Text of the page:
Proxim Repeats Itself
The firm says that with new software upgrades released today its multimode AP-2000 and AP-600 access points will be able to act as "wireless repeaters" to extend the puny 300-foot range (or less) offered by standard 802.11 radios. Compliant Proxim boxes will do this by passing data packets to each other, like kids at a birthday party playing pass the parcel.
Repeaters have long been used in wide-area cellular networks to improve coverage in buildings and congested urban environments for mobile phone users. Some firms have even started to hang wireless LAN access points off their indoor wide-area repeater systems, but largely as an adjunct to the cellular system rather than as a range booster for a WLAN network (see Nextel Goes Indoors). Proxim envisages its system being used in environments where Ethernet wiring is unavailable, like corridors, warehouses or, er, the Marz Bar.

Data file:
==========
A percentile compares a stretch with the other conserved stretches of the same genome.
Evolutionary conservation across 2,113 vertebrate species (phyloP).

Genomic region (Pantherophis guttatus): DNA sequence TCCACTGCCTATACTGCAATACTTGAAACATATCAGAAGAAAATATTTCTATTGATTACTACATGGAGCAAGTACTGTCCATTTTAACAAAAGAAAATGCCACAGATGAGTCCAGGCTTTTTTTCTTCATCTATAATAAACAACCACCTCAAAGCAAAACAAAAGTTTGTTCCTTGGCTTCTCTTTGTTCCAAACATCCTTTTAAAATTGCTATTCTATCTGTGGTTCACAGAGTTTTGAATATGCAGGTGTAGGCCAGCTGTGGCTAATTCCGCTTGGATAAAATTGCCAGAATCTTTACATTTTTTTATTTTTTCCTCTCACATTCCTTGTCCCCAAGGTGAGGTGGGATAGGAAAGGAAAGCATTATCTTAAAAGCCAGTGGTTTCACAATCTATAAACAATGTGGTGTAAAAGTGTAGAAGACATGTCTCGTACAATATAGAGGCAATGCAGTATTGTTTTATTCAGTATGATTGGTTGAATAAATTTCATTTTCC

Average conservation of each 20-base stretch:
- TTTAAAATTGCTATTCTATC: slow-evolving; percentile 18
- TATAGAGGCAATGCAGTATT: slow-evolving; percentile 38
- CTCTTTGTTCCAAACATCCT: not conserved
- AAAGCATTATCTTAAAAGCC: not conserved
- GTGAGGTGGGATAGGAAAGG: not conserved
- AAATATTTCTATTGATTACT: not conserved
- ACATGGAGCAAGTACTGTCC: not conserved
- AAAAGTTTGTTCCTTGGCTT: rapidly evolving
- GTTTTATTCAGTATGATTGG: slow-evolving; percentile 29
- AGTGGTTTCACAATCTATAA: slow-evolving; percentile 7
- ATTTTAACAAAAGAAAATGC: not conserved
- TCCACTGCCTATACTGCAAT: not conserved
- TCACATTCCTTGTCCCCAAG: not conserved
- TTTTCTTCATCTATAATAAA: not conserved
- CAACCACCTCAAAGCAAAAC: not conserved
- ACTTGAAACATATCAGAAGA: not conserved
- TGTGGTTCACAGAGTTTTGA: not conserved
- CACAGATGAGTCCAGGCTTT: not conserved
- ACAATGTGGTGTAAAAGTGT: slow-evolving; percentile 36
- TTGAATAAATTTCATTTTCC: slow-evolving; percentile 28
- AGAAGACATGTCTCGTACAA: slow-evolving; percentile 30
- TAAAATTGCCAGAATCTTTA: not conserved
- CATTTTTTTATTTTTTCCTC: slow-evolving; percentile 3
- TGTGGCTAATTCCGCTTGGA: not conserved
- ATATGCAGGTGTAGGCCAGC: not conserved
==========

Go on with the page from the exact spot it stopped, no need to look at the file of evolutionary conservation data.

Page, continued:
The general idea of repeaters is similar to the concept of wireless LAN mesh networking being by pushed by everyone from Cisco Systems Inc. (Nasdaq: CSCO) and Intel Corp. (Nasdaq: INTC) to startups like Strix Systems Inc. (see Strix's Radio Trix).
Proxim's system is entirely point-to-point though, unlike multipoint-to-multipoint mesh systems. "It is similar to mesh but not quite the same, more of a linear piece," says Amy Martin, Proxim spokeswoman.
Along with the repeating technology, Proxim is also releasing further security and management software upgrades such as rogue access point detection on the access point. Some of this code has been developed by Proxim's AP software partner Wavelink Corp. (see Proxim: All Quiet on the Switch Front).
— Dan Jones, Senior Editor, Unstrung